What does your typical customer look like? Many people answer this question very broadly, but it’s much more helpful to your business if you narrow the definition down. In fact, the narrower you make it, the better. This typical customer then becomes your target market.
In this blog, we’ll explore why this is important. We’ll then look at the steps you should take to define your target market in next week’s blog.
Not About Excluding Customers
One of the concerns people have when asked to define their target market is that it will exclude other types of customer. After all, in most businesses you have a varied range of customers.
Defining your target market does not mean you are excluding customers or ignoring those that don’t fit the definition of your typical customer. You can still sell to them, advertise to them, and create solutions (products or services) for them.
Defining your target market is, instead, about understanding who your typical customer is. They are crucial to your business, after all, as they are the core of your customer base.
When you understand your typical customer, you can then start tailoring your offering to make sure it is appealing to them first and foremost. This is important as people typically don’t buy products or services. Instead, they buy solutions. This could be a solution to a need, a desire, or to solve a problem.
You need to understand the solution your typical customer is looking for and that starts with figuring out who they are.
What A Defined Target Market Looks Like
Defining your target market is simple for some businesses. A fashion retailer stocking clothing aimed at young women aged 18 to 30, for example. This company may also include interests in their typical customer description as well as marital status, income level, and more.
Doing this is more challenging in other industries and sectors where the target market is less obvious. It is still an important exercise to do, though. Here’s why.
Benefits of Defining Your Target market
- Avoid alienating them – as already mentioned, you can still have a varied range of customers when you define your target market. You can also put in place initiatives to attract and retain customers that don’t fit the typical customer definition. By defining your target market, however, you will ensure you don’t do anything that puts off your core customers in the process.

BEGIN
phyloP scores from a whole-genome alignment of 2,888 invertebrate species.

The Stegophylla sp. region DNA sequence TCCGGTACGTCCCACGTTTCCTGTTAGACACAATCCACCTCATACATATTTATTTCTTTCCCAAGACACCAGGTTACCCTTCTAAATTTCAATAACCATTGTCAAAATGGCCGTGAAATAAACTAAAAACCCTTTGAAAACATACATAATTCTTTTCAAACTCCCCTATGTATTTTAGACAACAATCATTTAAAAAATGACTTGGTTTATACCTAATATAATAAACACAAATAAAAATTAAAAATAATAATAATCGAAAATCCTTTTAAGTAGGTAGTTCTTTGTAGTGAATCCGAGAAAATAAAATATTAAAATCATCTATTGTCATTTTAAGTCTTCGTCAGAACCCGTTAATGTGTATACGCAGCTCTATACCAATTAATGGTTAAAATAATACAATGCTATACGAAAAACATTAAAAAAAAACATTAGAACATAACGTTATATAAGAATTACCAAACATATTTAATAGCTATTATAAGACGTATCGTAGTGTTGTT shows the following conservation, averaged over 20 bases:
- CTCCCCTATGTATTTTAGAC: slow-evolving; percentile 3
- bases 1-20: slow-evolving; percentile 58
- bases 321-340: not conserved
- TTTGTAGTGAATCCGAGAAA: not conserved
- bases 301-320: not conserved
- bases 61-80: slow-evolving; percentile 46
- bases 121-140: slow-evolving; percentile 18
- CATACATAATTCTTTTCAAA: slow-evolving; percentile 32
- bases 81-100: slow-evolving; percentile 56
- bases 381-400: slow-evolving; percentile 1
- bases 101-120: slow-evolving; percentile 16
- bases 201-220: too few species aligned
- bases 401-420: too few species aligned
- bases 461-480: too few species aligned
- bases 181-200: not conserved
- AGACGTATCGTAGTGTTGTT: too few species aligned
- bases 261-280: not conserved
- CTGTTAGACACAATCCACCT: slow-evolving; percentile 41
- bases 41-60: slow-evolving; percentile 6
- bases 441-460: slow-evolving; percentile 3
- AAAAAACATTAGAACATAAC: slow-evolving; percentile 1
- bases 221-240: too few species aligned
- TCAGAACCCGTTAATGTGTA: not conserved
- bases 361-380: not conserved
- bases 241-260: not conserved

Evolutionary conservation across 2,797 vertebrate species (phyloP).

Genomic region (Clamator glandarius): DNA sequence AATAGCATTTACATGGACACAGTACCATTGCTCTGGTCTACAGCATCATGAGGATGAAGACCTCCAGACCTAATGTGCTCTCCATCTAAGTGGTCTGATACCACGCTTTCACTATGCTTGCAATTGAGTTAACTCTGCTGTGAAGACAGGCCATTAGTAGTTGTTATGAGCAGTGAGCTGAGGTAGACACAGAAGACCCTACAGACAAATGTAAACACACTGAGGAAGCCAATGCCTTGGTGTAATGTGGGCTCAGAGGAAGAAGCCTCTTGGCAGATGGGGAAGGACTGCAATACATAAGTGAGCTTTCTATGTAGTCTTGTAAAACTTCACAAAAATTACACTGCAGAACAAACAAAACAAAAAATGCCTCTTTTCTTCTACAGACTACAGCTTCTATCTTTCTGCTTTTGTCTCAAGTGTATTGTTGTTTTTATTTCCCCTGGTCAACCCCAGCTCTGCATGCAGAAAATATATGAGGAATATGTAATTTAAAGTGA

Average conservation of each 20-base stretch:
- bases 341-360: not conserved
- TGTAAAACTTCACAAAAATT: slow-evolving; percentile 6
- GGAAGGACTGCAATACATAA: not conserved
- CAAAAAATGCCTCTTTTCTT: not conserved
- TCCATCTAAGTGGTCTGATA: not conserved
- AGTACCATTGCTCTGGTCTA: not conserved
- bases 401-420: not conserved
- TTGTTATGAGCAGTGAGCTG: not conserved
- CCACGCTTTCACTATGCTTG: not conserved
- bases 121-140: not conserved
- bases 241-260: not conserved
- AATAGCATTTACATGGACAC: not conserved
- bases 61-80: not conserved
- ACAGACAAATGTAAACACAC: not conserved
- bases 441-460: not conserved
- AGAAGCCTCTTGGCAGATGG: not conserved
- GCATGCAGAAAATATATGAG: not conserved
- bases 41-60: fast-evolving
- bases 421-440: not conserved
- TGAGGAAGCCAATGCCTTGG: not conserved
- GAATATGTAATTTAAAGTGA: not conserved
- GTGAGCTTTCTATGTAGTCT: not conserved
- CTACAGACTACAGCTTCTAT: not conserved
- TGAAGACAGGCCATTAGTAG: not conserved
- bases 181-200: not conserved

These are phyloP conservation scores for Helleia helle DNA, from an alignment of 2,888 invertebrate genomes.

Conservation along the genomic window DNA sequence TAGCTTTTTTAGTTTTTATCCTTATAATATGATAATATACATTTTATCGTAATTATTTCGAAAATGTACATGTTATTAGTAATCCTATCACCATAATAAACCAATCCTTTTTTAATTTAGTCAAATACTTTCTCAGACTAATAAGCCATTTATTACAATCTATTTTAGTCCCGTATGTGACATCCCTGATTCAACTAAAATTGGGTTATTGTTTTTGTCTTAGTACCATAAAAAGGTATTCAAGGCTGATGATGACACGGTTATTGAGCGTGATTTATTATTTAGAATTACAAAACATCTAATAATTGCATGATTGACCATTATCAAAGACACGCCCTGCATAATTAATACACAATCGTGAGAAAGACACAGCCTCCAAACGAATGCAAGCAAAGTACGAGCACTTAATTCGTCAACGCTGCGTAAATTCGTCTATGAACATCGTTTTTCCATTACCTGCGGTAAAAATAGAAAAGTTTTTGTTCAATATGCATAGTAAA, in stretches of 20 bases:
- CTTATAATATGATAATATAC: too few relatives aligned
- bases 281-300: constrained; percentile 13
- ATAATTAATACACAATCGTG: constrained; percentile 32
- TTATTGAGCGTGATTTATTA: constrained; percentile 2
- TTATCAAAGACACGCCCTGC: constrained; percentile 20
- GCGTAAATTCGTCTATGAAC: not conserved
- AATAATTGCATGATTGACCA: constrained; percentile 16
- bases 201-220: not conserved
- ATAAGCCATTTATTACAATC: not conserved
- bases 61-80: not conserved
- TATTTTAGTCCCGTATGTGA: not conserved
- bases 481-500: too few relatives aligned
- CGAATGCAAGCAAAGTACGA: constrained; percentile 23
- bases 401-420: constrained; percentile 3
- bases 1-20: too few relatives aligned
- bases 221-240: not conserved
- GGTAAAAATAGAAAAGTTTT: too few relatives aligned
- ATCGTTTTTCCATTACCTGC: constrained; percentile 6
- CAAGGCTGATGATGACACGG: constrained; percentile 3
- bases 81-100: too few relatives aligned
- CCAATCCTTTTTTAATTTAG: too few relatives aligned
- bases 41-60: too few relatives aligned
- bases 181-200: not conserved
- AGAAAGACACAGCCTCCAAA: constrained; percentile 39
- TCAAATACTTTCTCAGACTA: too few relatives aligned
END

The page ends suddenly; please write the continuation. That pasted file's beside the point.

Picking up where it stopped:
- Makes you more appealing than your competitors – your customers want to understand that you really get them, i.e. you understand their pain points, desires, needs, and wants. You can demonstrate this more effectively when you know what your typical customer looks like.
- Helps you create more effective advertising campaigns – again, you don’t have to just advertise to the typical customer. When you know who the typical customer is, however, you can create campaigns that are more effective. In other words, that give you a better return on investment. This involves everything from selecting the right platform to advertise on to putting the right content in the ad.
- Helps to focus your business – your typical customer is the core of your business, so it makes sense to focus on their needs. By defining who this is, you can ensure new products, initiatives, and more will be appealing to the target market
- Easier to build closer relationships with your customers – it is much easier to build a closer relationship with your customers when you know who they are. This creates customer loyalty.
The next stage is to take the necessary steps to define your target market. We’ll look at those steps in the next blog.
In the meantime, if you need help and advice with your business, please contact a member of the Gilroy Gannon team today.